Welcome back to Tune In: our weekly newsletter, offering a guide to the best of the week’s TV.
Each week, Variety’s TV team combs through the week’s TV schedule, selecting our picks of what to watch and when/how to watch it. This week, midseason premieres take over the broadcast networks with a slew of new series, plus E!’s second scripted show and Ryan Murphy’s latest FX project debut.
“When We Rise,” ABC, Monday, 9 p.m.
Kudos to ABC for bringing this long-overdue story to broadcast television — the four-part, eight-hour series from “Milk” Oscar winner Dustin Lance Black is about the gay rights movement. But, Variety‘s critic Sonia Soraiya has mixed feelings, writing, “The mere existence of ‘When We Rise’ is almost virtue enough. But in terms of tone and execution, the four-part event series from ABC is wildly uneven…” (Read Soraiya’s full review here.)
“Taken,” NBC, Monday, 10 p.m.
Liam Neeson’s fan-favorite action flicks head to TV — but without Liam Neeson. Variety‘s critic Maureen Ryan says that “Vikings” alum Clive Standen, who plays the younger version of the film’s character Bryan Mills, is not as strong a lead as Neeson, but she still praises the television remake, at the very least, for being better than another recent reboot. Ryan writes in her review, “As the ‘Taken’ ensemble takes shape and the drama lightens up and begins to work up a head of steam, it ends up being more satisfying on the plotting and action fronts than, for instance, ’24: Legacy,’ a recent action-oriented reboot that didn’t quite gel in its first few installments.”
“Chicago Justice,” NBC, Wednesday, 10 p.m.
The fourth series (yes, four!) in the Chicago franchise lands at the Peacock with a special preview episode this Wednesday, before heading to its regular Sunday night timeslot on March 5 at 9 p.m. Will the legal drama be a success like “Chicago Fire,” “Chicago P.D.” and “Chicago Med?” Time will tell, but if anyone knows how to make a procedural hit, it’s Dick Wolf.
“National Treasure,” Hulu, Wednesday (CRITICS CHOICE)
Hulu’s “National Treasure” has nothing to do with the adventure film franchise of the same name. The streaming service’s new offering is a concentrated jolt of meticulously crafted British drama, which, in four episodes, tells the story of a disgraced celebrity and the scandal that envelops his family. Over the course of that handful of installments, which arrive on Hulu all at once, “National Treasure” manages to build more suspense and have greater impact than many dramas that chew up far more airtime. Thanks in part to a uniformly phenomenal cast (Robbie Coltrane, Julie Walters, Andrea Riseborough and Tim McInnerny), it makes intelligent and unsentimental observations about the cost of fame and the routine concessions made to celebrity.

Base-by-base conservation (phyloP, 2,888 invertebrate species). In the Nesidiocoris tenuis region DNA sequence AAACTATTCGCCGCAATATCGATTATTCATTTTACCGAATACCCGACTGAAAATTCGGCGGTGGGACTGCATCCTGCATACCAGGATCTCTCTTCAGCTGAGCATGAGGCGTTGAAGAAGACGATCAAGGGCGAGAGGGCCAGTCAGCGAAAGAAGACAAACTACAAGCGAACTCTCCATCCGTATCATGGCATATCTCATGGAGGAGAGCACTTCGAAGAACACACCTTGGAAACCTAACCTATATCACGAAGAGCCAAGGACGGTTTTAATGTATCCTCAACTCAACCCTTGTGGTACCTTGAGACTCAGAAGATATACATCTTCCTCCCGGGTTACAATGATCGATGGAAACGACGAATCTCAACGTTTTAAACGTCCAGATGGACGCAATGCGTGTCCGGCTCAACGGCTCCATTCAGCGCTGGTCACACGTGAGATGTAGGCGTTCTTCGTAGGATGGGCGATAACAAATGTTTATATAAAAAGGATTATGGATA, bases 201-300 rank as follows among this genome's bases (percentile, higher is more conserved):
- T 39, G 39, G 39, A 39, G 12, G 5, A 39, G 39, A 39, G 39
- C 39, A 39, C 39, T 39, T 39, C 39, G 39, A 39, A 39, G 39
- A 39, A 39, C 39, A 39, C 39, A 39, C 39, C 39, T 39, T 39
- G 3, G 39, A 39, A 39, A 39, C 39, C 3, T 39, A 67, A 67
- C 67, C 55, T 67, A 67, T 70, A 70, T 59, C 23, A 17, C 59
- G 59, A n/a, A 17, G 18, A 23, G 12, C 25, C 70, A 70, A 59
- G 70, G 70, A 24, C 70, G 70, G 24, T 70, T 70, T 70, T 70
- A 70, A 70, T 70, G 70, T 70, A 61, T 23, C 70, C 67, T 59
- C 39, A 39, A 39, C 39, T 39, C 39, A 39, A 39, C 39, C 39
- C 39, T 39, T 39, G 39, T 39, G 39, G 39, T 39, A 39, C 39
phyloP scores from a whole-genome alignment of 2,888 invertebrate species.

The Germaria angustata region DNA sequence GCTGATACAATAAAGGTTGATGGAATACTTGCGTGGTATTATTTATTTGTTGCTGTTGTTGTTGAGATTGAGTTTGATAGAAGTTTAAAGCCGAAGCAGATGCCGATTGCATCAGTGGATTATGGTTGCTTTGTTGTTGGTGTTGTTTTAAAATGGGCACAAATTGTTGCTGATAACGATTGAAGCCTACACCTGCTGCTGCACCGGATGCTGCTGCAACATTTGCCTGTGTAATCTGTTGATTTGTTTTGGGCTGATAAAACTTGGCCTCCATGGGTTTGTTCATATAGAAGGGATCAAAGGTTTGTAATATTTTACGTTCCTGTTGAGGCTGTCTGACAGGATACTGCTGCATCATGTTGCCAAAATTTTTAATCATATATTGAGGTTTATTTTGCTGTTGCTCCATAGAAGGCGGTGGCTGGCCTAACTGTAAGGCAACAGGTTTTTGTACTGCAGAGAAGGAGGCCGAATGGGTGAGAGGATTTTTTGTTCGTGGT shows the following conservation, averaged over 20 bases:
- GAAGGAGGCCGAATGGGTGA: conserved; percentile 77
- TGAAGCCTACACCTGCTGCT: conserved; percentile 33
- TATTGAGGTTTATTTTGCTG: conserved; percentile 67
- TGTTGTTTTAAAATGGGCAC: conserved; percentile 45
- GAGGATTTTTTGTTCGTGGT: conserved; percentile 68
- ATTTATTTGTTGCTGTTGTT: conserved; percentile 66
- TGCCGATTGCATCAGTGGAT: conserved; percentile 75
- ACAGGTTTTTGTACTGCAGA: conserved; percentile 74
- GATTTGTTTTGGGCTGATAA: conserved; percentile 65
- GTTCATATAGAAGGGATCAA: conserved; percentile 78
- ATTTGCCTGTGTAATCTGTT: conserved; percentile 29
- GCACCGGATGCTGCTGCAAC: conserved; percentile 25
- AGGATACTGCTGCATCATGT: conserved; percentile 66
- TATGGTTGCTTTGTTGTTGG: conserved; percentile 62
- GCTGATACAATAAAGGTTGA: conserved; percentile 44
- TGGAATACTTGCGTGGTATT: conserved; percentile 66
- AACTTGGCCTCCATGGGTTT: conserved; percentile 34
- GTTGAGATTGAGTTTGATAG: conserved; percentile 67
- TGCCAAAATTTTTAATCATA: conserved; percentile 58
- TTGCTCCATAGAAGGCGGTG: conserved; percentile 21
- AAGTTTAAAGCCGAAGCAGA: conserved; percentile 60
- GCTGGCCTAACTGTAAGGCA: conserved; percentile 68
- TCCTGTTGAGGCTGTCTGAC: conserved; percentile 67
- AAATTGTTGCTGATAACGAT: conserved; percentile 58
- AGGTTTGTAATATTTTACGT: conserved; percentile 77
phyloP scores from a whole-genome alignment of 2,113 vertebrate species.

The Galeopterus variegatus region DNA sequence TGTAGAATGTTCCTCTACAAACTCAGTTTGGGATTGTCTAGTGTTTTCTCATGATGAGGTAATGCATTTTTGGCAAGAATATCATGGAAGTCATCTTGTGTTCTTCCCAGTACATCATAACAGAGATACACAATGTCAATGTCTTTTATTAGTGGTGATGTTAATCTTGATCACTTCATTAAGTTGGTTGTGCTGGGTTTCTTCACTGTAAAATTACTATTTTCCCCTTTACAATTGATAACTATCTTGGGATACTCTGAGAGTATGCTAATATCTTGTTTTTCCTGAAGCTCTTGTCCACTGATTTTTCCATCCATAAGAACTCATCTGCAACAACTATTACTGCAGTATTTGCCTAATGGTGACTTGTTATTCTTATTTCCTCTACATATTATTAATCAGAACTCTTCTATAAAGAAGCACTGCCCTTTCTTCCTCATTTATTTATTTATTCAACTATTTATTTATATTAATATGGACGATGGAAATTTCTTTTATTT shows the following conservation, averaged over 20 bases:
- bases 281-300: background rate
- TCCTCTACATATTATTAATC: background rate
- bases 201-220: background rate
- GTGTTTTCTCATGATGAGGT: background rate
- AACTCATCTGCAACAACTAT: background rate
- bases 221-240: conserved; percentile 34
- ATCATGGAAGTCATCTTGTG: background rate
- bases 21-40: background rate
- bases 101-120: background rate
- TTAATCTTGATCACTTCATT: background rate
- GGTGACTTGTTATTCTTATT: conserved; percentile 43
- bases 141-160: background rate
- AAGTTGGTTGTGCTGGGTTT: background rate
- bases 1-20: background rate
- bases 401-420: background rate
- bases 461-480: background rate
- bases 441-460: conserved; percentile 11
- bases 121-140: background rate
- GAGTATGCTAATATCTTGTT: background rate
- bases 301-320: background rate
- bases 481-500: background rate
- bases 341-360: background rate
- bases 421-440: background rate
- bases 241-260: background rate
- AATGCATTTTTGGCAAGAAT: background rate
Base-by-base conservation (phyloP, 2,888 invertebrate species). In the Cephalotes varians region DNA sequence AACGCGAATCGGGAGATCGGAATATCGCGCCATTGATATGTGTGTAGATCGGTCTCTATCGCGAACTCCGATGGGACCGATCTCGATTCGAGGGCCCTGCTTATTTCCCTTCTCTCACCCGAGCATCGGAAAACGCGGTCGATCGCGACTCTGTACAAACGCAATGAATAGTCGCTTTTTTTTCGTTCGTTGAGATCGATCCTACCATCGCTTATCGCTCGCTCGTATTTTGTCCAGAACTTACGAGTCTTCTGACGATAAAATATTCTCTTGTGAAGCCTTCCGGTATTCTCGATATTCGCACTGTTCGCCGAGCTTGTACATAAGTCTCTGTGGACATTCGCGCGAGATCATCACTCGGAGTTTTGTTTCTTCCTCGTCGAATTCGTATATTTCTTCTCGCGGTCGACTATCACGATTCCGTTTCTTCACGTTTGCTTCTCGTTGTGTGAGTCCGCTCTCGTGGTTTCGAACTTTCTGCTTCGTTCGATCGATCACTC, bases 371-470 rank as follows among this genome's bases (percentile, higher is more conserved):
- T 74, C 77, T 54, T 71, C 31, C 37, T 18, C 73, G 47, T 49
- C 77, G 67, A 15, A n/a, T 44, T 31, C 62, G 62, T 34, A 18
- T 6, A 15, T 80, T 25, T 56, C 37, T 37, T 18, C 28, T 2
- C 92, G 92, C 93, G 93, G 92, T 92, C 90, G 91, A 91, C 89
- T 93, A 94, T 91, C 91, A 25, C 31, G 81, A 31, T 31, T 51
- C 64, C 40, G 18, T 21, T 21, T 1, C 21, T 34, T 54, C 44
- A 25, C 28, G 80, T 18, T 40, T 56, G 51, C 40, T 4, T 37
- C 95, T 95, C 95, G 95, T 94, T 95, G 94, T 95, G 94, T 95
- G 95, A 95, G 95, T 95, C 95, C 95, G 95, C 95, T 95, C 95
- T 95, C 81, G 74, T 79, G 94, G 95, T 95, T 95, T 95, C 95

“Making History,” Fox, Sunday, 8:30 p.m.
“Gossip Girl” alum Leighton Meester, “Happy Endings” star Adam Pally and “Girls” writer Yassir Lester team up for this comical time-travel series — but Variety‘s Ryan says the cast is better than the show. Her so-so review states, “’Making History’ makes an amusing observation, but there’s no overwhelming reason to sign up for repeated journeys with this crew.” However, with the likable cast, the comedy is worth a shot.
“Time After Time,” ABC, Sunday, 9 p.m.
Kevin Williamson’s latest project centers around a modern-day H.G. Wells, who is transported to present Manhattan in pursuit of Jack the Ripper. The subject matter is a bit of a stretch, but the cast is appealing: fan-favorite actors Freddie Stroma of “UnReal” and Josh Bowman of “Revenge” star in the title roles.
“The Arrangement,” E!, Sunday, 10 p.m.
The entertainment cabler jumps into its second scripted series, following “The Royals,” and does so rather successfully. The drama is a Hollywood story that’s perfect for a Hollywood-obsessed E! audience. Don’t count on any Emmys, but count on some sexy, twisty-turny fun.
“Feud,” FX, Sunday, 10 p.m.
Ryan Murphy’s follow-up to the award-winning “People V. O.J. Simpson” is a new anthology series which tells the story of clashing silver screen titans Joan Crawford, played by Jessica Lange, and Bette Davis, played by Susan Sarandon. Variety‘s Ryan was on the set of “Feud” and spoke with Murphy, who admitted, “After ‘O.J.,’ I did say to myself, ‘Well, I should rest a little. Maybe I should just do less.'” Murphy, who recently launched the Half foundation to tackle Hollywood’s diversity problem, says “hearing all these crazy, outlandish stories from women” convinced him to get back to work.